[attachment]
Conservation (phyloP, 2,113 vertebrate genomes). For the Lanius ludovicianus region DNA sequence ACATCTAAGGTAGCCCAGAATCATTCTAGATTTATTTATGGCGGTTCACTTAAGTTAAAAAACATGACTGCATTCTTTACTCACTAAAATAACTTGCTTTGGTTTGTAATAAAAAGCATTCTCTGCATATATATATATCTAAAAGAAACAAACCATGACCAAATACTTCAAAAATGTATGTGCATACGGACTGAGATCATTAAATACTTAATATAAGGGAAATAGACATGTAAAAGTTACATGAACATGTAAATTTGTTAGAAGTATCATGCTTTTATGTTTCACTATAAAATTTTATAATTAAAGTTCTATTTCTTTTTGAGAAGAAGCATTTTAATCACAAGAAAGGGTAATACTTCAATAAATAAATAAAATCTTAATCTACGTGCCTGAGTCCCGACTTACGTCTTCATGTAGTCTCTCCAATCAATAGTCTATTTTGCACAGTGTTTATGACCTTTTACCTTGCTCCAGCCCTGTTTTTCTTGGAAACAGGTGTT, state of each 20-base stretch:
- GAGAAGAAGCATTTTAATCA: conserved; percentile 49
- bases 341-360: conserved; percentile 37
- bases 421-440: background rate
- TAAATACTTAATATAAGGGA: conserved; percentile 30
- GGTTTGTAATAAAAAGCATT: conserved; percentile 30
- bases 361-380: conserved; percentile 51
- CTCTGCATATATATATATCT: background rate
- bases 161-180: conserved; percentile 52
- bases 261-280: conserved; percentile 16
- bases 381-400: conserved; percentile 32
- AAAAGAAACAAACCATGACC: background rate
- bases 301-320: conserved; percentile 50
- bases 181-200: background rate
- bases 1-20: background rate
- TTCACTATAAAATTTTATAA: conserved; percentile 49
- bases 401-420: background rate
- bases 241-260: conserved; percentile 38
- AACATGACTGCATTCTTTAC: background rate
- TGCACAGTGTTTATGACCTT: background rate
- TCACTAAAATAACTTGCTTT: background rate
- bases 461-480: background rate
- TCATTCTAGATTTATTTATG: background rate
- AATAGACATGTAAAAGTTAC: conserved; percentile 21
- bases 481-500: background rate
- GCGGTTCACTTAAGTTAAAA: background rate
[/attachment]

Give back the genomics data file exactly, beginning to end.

Conservation (phyloP, 2,113 vertebrate genomes). For the Lanius ludovicianus region DNA sequence ACATCTAAGGTAGCCCAGAATCATTCTAGATTTATTTATGGCGGTTCACTTAAGTTAAAAAACATGACTGCATTCTTTACTCACTAAAATAACTTGCTTTGGTTTGTAATAAAAAGCATTCTCTGCATATATATATATCTAAAAGAAACAAACCATGACCAAATACTTCAAAAATGTATGTGCATACGGACTGAGATCATTAAATACTTAATATAAGGGAAATAGACATGTAAAAGTTACATGAACATGTAAATTTGTTAGAAGTATCATGCTTTTATGTTTCACTATAAAATTTTATAATTAAAGTTCTATTTCTTTTTGAGAAGAAGCATTTTAATCACAAGAAAGGGTAATACTTCAATAAATAAATAAAATCTTAATCTACGTGCCTGAGTCCCGACTTACGTCTTCATGTAGTCTCTCCAATCAATAGTCTATTTTGCACAGTGTTTATGACCTTTTACCTTGCTCCAGCCCTGTTTTTCTTGGAAACAGGTGTT, state of each 20-base stretch:
- GAGAAGAAGCATTTTAATCA: conserved; percentile 49
- bases 341-360: conserved; percentile 37
- bases 421-440: background rate
- TAAATACTTAATATAAGGGA: conserved; percentile 30
- GGTTTGTAATAAAAAGCATT: conserved; percentile 30
- bases 361-380: conserved; percentile 51
- CTCTGCATATATATATATCT: background rate
- bases 161-180: conserved; percentile 52
- bases 261-280: conserved; percentile 16
- bases 381-400: conserved; percentile 32
- AAAAGAAACAAACCATGACC: background rate
- bases 301-320: conserved; percentile 50
- bases 181-200: background rate
- bases 1-20: background rate
- TTCACTATAAAATTTTATAA: conserved; percentile 49
- bases 401-420: background rate
- bases 241-260: conserved; percentile 38
- AACATGACTGCATTCTTTAC: background rate
- TGCACAGTGTTTATGACCTT: background rate
- TCACTAAAATAACTTGCTTT: background rate
- bases 461-480: background rate
- TCATTCTAGATTTATTTATG: background rate
- AATAGACATGTAAAAGTTAC: conserved; percentile 21
- bases 481-500: background rate
- GCGGTTCACTTAAGTTAAAA: background rate